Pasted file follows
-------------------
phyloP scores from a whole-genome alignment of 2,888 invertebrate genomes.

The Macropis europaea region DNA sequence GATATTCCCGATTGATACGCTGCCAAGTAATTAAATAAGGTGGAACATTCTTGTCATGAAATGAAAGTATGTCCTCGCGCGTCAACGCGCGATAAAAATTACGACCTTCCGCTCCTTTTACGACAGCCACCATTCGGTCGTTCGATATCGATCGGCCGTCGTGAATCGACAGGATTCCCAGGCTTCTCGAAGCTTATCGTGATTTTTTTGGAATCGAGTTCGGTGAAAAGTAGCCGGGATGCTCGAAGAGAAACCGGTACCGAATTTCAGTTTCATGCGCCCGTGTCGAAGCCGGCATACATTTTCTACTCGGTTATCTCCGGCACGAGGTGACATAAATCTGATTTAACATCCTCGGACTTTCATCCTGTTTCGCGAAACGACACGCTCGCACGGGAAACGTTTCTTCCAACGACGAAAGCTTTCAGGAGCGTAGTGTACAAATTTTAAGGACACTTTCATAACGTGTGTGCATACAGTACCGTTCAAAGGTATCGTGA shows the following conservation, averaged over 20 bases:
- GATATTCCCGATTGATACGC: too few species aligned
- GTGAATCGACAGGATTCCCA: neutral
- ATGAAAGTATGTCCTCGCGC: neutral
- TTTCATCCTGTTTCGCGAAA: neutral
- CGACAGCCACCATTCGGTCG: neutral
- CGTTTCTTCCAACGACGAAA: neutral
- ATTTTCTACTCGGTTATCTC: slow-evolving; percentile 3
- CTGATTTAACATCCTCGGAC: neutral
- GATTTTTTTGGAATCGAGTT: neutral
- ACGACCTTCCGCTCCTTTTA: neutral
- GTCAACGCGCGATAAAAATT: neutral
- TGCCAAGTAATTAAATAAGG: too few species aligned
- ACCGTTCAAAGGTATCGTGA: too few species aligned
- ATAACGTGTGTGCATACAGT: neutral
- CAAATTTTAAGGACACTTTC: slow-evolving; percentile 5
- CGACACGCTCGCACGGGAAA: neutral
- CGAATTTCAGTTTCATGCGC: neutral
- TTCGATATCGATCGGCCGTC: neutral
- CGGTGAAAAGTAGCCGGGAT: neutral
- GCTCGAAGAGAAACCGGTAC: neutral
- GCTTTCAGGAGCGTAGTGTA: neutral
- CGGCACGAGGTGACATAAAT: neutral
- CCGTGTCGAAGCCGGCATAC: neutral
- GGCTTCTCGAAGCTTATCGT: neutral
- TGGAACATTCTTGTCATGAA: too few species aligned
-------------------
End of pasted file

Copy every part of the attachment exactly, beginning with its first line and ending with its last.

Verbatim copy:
phyloP scores from a whole-genome alignment of 2,888 invertebrate genomes.

The Macropis europaea region DNA sequence GATATTCCCGATTGATACGCTGCCAAGTAATTAAATAAGGTGGAACATTCTTGTCATGAAATGAAAGTATGTCCTCGCGCGTCAACGCGCGATAAAAATTACGACCTTCCGCTCCTTTTACGACAGCCACCATTCGGTCGTTCGATATCGATCGGCCGTCGTGAATCGACAGGATTCCCAGGCTTCTCGAAGCTTATCGTGATTTTTTTGGAATCGAGTTCGGTGAAAAGTAGCCGGGATGCTCGAAGAGAAACCGGTACCGAATTTCAGTTTCATGCGCCCGTGTCGAAGCCGGCATACATTTTCTACTCGGTTATCTCCGGCACGAGGTGACATAAATCTGATTTAACATCCTCGGACTTTCATCCTGTTTCGCGAAACGACACGCTCGCACGGGAAACGTTTCTTCCAACGACGAAAGCTTTCAGGAGCGTAGTGTACAAATTTTAAGGACACTTTCATAACGTGTGTGCATACAGTACCGTTCAAAGGTATCGTGA shows the following conservation, averaged over 20 bases:
- GATATTCCCGATTGATACGC: too few species aligned
- GTGAATCGACAGGATTCCCA: neutral
- ATGAAAGTATGTCCTCGCGC: neutral
- TTTCATCCTGTTTCGCGAAA: neutral
- CGACAGCCACCATTCGGTCG: neutral
- CGTTTCTTCCAACGACGAAA: neutral
- ATTTTCTACTCGGTTATCTC: slow-evolving; percentile 3
- CTGATTTAACATCCTCGGAC: neutral
- GATTTTTTTGGAATCGAGTT: neutral
- ACGACCTTCCGCTCCTTTTA: neutral
- GTCAACGCGCGATAAAAATT: neutral
- TGCCAAGTAATTAAATAAGG: too few species aligned
- ACCGTTCAAAGGTATCGTGA: too few species aligned
- ATAACGTGTGTGCATACAGT: neutral
- CAAATTTTAAGGACACTTTC: slow-evolving; percentile 5
- CGACACGCTCGCACGGGAAA: neutral
- CGAATTTCAGTTTCATGCGC: neutral
- TTCGATATCGATCGGCCGTC: neutral
- CGGTGAAAAGTAGCCGGGAT: neutral
- GCTCGAAGAGAAACCGGTAC: neutral
- GCTTTCAGGAGCGTAGTGTA: neutral
- CGGCACGAGGTGACATAAAT: neutral
- CCGTGTCGAAGCCGGCATAC: neutral
- GGCTTCTCGAAGCTTATCGT: neutral
- TGGAACATTCTTGTCATGAA: too few species aligned